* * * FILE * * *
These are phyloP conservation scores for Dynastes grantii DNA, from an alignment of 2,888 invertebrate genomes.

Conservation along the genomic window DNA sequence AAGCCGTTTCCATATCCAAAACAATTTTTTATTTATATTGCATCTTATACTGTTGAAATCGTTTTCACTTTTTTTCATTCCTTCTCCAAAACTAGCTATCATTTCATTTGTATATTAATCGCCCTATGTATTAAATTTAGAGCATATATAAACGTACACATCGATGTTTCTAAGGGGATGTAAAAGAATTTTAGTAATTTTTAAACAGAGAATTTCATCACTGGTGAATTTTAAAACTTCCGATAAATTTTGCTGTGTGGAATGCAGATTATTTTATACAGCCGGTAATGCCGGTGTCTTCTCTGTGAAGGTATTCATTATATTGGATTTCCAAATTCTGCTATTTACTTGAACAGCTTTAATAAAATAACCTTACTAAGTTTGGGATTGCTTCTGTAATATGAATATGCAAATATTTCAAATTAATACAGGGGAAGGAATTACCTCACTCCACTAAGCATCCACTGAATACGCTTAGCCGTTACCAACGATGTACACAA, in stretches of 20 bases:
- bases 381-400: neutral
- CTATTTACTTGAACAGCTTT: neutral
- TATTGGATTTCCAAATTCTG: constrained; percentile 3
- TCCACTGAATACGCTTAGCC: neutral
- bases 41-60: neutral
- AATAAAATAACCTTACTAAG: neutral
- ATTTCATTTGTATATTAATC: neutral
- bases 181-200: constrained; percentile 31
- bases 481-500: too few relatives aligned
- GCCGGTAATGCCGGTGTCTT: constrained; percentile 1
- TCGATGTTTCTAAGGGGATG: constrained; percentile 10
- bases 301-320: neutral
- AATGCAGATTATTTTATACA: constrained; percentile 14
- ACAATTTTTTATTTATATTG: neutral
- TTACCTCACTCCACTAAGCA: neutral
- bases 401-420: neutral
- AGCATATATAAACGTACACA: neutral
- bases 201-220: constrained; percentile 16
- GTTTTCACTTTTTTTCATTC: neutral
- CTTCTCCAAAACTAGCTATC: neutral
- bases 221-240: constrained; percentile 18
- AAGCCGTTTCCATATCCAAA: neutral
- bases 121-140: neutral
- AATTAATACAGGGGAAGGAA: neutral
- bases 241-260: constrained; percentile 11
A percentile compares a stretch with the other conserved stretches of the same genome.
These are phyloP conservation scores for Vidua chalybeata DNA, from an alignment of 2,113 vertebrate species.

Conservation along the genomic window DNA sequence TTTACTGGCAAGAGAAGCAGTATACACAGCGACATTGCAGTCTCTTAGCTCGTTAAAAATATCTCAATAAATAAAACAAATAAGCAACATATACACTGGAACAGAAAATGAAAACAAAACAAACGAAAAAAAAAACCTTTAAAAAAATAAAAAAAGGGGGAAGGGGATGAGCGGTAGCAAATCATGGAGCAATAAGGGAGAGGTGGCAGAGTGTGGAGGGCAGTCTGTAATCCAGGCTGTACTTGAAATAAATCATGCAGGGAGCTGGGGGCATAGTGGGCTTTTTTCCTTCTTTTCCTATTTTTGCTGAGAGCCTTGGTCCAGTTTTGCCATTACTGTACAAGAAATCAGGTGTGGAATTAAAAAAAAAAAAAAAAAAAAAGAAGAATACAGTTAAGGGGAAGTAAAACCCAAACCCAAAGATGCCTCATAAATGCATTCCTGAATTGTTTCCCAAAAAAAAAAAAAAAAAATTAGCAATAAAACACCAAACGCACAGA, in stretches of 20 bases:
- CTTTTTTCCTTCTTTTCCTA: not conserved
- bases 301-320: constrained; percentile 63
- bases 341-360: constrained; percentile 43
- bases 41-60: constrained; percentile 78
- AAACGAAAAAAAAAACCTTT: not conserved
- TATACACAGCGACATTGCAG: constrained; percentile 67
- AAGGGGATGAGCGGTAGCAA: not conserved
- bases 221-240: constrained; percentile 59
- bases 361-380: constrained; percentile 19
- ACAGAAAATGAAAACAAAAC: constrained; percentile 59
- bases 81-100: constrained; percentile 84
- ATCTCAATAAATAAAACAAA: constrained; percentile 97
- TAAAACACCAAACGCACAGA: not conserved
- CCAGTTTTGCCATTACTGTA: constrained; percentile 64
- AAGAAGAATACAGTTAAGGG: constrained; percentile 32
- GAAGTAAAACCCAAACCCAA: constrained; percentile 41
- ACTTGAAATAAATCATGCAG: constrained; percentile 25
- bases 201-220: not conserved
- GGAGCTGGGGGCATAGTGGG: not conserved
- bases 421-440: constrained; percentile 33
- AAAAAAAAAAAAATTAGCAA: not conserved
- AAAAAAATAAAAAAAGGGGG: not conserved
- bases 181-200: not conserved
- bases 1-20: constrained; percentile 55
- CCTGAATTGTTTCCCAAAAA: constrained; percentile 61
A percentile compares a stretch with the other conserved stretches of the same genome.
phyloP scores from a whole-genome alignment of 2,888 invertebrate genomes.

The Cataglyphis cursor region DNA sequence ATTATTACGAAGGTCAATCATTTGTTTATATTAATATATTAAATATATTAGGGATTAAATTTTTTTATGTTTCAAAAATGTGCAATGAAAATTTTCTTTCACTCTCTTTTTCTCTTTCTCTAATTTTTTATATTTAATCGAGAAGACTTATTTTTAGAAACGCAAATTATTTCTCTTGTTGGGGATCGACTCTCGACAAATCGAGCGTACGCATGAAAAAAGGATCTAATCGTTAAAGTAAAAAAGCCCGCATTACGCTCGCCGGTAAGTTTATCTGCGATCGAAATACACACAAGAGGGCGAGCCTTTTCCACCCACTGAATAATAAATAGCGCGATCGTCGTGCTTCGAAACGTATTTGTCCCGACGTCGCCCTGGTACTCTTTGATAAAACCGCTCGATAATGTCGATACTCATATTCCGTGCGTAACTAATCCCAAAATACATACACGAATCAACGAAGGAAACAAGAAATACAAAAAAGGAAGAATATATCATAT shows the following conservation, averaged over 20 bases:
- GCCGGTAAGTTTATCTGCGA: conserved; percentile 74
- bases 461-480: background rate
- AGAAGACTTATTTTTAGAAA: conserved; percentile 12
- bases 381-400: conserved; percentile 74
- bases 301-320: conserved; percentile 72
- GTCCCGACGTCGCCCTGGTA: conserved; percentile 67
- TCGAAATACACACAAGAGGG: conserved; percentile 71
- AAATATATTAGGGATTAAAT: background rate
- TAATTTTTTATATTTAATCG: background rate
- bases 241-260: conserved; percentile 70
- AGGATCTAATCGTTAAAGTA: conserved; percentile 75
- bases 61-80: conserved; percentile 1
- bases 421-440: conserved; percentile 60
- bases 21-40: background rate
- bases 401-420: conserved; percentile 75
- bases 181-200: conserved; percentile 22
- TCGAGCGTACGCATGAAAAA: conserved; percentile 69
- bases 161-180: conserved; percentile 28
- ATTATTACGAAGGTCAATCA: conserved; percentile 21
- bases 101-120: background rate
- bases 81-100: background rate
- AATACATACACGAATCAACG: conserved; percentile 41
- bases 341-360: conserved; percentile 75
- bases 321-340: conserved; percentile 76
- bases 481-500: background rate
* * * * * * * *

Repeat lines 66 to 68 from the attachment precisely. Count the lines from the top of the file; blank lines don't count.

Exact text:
- AAATATATTAGGGATTAAAT: background rate
- TAATTTTTTATATTTAATCG: background rate
- bases 241-260: conserved; percentile 70